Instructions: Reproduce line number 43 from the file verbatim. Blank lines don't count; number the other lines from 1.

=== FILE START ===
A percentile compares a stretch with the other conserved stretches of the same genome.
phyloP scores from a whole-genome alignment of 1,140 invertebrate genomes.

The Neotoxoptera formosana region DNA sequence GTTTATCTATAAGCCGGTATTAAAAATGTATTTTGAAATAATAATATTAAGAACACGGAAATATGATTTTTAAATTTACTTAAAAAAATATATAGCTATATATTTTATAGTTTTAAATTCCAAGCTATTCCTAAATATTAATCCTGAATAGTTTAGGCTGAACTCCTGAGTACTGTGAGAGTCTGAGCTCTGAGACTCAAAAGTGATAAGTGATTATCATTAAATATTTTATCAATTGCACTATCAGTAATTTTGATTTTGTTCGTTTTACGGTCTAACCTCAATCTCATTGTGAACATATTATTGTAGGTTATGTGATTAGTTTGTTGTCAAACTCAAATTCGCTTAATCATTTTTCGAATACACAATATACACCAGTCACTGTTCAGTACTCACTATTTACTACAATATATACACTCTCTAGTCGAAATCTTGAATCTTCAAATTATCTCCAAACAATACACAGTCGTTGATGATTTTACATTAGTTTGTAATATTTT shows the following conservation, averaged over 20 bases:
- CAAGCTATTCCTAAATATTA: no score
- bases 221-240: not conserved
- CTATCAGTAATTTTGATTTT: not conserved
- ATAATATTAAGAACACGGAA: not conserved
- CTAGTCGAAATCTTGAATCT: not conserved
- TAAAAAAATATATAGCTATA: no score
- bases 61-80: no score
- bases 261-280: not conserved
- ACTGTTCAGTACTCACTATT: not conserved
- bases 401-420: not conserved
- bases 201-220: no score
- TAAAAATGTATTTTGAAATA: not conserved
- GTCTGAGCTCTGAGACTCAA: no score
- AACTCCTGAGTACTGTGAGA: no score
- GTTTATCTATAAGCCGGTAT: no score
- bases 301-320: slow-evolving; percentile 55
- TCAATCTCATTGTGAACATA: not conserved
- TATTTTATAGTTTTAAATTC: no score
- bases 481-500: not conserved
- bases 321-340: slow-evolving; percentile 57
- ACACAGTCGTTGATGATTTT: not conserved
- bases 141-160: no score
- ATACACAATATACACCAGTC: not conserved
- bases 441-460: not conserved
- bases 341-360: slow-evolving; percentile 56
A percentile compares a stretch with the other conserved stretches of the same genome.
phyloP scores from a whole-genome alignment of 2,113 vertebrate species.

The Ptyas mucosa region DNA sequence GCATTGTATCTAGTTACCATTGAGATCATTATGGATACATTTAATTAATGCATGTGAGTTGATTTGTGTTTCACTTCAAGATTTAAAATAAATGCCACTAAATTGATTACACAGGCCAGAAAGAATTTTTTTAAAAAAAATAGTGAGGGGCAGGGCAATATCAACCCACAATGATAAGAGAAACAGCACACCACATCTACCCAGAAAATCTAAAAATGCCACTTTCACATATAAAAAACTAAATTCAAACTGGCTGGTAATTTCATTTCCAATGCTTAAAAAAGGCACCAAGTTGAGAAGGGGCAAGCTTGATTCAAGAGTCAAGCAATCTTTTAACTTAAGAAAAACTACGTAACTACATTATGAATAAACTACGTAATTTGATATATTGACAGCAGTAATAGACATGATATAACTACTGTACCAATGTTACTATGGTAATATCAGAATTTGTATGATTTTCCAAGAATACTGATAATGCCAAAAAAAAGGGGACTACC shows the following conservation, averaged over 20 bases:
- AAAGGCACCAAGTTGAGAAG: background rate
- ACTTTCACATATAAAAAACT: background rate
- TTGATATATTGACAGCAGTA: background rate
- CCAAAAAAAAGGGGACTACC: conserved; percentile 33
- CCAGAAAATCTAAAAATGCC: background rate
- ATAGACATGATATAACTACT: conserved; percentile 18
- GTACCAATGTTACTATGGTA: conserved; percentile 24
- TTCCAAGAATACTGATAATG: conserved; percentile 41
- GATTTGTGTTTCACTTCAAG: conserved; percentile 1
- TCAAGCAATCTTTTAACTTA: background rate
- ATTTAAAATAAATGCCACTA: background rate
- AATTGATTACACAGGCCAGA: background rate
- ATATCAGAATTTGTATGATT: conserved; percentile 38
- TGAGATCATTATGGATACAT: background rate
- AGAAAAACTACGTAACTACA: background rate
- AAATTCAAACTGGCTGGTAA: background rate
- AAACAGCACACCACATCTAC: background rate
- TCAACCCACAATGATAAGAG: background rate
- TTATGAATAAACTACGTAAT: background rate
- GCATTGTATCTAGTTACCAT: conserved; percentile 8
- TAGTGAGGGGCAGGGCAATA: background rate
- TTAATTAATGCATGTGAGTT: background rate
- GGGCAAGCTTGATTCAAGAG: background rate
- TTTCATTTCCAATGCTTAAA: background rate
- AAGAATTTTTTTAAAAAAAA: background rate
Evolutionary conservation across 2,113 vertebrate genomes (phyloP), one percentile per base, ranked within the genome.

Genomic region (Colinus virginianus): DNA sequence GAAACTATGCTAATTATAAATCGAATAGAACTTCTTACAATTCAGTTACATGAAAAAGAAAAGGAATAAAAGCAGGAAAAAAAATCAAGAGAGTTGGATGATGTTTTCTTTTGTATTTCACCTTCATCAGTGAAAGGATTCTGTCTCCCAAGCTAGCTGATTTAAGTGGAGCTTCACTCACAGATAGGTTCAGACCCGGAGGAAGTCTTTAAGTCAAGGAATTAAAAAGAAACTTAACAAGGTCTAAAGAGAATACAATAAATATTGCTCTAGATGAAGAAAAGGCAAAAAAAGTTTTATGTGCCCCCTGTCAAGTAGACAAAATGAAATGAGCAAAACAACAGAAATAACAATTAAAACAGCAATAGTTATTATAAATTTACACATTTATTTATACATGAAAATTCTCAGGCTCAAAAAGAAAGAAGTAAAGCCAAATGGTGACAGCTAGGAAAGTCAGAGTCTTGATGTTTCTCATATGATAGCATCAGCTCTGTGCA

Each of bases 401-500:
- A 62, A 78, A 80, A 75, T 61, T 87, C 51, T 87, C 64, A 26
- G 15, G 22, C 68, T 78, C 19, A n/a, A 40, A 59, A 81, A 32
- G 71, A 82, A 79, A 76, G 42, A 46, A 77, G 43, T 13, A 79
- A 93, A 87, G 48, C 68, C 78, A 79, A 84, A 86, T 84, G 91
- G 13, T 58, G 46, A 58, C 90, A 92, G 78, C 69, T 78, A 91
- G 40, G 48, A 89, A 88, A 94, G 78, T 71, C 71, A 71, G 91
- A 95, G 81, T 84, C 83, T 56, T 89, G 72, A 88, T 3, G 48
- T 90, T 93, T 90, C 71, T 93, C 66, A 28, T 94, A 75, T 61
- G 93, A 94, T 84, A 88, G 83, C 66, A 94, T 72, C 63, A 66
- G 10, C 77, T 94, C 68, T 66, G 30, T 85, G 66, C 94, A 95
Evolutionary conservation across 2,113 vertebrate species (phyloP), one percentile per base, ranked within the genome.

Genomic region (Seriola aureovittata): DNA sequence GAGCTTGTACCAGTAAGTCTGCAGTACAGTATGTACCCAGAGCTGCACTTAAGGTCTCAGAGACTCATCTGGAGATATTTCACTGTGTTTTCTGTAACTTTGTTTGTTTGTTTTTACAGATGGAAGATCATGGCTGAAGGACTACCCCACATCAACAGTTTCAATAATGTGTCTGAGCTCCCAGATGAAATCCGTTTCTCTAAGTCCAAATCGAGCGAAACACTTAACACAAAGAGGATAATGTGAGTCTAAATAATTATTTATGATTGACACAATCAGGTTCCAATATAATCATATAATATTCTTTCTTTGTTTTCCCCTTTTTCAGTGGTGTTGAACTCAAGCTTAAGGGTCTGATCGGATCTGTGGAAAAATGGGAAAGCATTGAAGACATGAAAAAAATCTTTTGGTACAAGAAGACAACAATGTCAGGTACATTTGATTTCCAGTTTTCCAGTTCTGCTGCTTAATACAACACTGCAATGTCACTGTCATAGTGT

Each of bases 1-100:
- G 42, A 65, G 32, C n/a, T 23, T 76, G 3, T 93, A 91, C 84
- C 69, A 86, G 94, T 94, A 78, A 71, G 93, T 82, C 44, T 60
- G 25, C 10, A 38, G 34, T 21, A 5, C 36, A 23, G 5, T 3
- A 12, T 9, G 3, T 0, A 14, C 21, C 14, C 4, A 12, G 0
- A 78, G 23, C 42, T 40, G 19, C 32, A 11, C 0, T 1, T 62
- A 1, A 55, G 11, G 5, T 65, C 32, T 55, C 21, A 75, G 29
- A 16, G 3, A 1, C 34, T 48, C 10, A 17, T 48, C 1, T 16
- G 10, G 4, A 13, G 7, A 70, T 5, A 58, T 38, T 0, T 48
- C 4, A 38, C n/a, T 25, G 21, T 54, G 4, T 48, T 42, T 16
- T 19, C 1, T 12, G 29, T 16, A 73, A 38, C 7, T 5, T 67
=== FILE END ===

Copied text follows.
- AATTGATTACACAGGCCAGA: background rate